Esfahan

This city which some time ago was a capital been recommended by nearly every met Iranian. It surely met and outgrew all our expectations. Arched bridges, Imam’s square the size wise competing only with Tiananmen Square in Beijing and parks seated with chill out people. The sunny weather added a flavour, and altogether it created a superb atmosphere one wants to hold on.

Upon our arrival with VIP bus – – just after the midnight, we planned to pitch the tent somewhere in the park. One taxi driver caught our attention by a very kind way. He firstly offered us a free lift to the needed place, then inviting us to his home.

us priglaudusi šaima ir jos taip seniai lauktas pasivaikšiojimas parke (daug dirbantys žmonės). � Our super wonderful hosts and their long waited walk in the park (hard working people).

So the next day we had a backpackfree walk in the town, fully immersing to the atmosphere. Some people like Ali Shariati, a nice guide that we met in Imam Square (mob. +9131036243), were trying to help us out looking for sceenic places while other ones were just currious and wanting to exchange some few English phrases they knew. At night we got back for the lovely dinner, and soon we were surprised by Ibrahims and Sarit’s inner strength which they had to demonstrate throughout their lives. It seems all the puzzle parts of ‘why these peoople appear to be so wise and goodhearted’ came to the right places. Their stories inspired us.

Sarit and Ibrahim have been enjoying their 13month old marriage, and 9 year old Mohamet Reza was Sarit’s son from the previous marriage. She had to go through an awful process of divorce as she could not stand her husband’s oppression and drug related health issues. In Iran the divorce outcome always will be positive to father’s side. Hence Sarit had to stay strong and go through numerous court cases in order to retain her son with her. Being from a small village she indeed had to have a lot of patience to fight against.

Vakarais įsijungiantys fontanai. � Fountains are turned on at evenings.

We had been thankful to hear their stories, and certainly wish much strength for their family as it seems the process has not been over yet.

Sushtar

To get into Shushtar via mountains we had no chance once again. The same old tune: ‘the road has been snowed in’. The village taxi driver and his friend law teacher had not wanted to leave us hitching. They brought us to their friend’s home, tea’ed us down and bought us the ticket to Shush.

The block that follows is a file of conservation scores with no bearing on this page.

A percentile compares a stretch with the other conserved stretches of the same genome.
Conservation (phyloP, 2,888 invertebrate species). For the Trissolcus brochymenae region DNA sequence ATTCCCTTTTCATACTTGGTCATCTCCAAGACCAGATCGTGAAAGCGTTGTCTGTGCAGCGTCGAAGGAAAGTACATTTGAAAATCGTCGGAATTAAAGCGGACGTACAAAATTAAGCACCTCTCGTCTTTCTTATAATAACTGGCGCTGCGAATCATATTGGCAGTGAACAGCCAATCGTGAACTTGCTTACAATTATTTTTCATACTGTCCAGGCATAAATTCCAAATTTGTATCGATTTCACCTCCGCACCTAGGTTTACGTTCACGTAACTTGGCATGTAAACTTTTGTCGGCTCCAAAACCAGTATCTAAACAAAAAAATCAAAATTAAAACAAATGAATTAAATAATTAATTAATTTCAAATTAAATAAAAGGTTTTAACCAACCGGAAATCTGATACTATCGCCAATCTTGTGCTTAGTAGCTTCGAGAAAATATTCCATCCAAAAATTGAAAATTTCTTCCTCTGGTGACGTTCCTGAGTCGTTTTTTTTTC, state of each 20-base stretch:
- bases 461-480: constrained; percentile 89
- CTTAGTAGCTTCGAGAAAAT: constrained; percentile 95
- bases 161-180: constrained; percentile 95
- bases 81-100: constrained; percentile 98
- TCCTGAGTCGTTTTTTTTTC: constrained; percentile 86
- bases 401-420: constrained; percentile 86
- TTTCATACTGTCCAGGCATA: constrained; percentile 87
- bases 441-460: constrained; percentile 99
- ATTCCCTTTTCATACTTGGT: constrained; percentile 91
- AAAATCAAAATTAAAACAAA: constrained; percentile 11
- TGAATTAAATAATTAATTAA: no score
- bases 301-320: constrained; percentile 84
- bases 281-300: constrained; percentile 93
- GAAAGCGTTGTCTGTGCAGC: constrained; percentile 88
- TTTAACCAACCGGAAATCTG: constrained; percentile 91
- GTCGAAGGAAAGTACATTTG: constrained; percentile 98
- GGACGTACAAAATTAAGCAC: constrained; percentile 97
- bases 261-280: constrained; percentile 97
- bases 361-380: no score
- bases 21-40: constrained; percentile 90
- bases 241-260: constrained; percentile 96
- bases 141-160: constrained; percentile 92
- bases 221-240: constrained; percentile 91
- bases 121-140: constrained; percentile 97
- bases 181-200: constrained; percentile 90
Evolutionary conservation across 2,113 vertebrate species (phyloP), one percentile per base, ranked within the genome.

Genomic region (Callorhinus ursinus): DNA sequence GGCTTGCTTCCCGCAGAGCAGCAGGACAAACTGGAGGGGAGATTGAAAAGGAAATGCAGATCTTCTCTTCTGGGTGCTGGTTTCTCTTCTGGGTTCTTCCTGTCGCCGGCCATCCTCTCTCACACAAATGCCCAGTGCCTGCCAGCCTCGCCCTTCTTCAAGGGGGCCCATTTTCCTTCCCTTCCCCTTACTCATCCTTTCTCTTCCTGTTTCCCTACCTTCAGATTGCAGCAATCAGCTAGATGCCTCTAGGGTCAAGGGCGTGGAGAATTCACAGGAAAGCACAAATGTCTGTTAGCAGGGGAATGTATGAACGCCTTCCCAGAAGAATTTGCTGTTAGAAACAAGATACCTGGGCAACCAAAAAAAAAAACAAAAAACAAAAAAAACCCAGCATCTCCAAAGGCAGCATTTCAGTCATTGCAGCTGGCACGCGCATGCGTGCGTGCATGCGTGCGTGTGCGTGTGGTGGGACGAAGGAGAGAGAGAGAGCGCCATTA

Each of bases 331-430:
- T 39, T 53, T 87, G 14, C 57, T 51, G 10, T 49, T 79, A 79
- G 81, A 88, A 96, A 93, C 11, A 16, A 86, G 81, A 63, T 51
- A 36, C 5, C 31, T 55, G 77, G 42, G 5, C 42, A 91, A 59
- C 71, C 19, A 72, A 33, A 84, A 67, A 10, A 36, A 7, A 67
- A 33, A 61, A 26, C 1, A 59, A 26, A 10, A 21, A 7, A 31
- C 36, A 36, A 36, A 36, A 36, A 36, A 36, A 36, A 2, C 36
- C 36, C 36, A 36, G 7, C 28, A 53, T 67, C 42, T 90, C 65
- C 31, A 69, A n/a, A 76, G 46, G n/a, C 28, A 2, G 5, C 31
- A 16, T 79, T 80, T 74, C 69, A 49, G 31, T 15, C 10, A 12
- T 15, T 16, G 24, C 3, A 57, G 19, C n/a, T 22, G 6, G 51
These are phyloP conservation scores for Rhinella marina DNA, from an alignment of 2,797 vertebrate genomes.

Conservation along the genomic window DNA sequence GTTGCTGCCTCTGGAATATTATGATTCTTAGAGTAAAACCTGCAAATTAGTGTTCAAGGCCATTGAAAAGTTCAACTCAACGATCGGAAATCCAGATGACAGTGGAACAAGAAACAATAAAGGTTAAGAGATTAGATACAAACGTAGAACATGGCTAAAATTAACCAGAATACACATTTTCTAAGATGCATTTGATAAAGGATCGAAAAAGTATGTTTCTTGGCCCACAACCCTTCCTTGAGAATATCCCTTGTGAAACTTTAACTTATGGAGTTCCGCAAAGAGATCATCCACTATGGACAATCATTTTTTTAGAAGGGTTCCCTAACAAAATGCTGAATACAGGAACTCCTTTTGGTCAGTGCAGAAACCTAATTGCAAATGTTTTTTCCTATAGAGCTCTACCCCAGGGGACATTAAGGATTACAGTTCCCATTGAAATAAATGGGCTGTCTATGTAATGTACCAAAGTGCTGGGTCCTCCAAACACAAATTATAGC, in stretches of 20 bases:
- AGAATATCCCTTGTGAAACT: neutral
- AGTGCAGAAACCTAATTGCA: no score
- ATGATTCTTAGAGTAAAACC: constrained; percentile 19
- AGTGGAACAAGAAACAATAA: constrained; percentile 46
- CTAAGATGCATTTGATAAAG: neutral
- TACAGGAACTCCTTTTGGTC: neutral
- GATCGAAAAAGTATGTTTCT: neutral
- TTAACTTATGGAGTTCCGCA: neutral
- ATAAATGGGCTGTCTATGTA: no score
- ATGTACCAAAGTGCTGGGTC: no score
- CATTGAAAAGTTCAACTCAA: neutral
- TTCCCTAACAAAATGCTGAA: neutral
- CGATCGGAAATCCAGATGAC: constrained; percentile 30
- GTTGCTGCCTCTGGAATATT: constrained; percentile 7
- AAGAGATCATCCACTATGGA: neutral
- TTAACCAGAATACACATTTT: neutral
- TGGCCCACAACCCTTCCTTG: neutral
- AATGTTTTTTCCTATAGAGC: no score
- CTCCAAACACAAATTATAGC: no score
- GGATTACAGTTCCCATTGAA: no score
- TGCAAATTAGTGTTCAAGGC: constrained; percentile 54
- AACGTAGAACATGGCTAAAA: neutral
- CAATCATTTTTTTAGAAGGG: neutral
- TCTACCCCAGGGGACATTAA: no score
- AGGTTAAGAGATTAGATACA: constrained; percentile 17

We arrived at 4am in the morning, and the driver saw us wanting to go and pitch the tent somewhere, as we shushed all the taxi drivers and hotel client hunters. As an old friend he winked his eye and soon we found ourselves in the basic room where normally drivers take the nap after the night drive.

Shushtar has an atmosphere of sand like houses with the river calmly flowing in the very heart of it. The old man Iranian voice seemed to follow the stream reaching the flat roof tops and up the hill coming to calm our ears and minds. We could have been sitting there and gazing over the town.

One of first hydraulic systems in the world were picturesque. It was full of school girls coming for a school tour to learn something about it. As soon as they noticed us, they could not help but coming and asking where we are from, asking to take a picture together and simply befriending us in like 10 seconds. The abundance of such attention was overwhelming.

Shiraz and Persepolis

Shiraz has been in top 2 list of people’s recommendations competing with Esfahan. It definitely had its own atmosphere. The parks with people chilling out; the Quran gate with the waterfall and the stairs seated by a variety of people; the sunset. It all left us with a pleasant taste of it, however Esfahan was still a number one.

Shoosh miestas ir jo senieji vandens šliuzai. � Shoosh town and its old water regulating system.

Nahid – a young Iranian woman – shortly after a conversation, was surprised we are going to camp in ‘such weather’. Obvious plus-temperature was no obstacle for us, moreover the night before we slept under the bridge, when the bus arrived to town in the early morning. However, we accepted kind offer, and soon we were eating her mom’s prepared fish and rice. It seems Iranian hospitality went way beyond our expectations.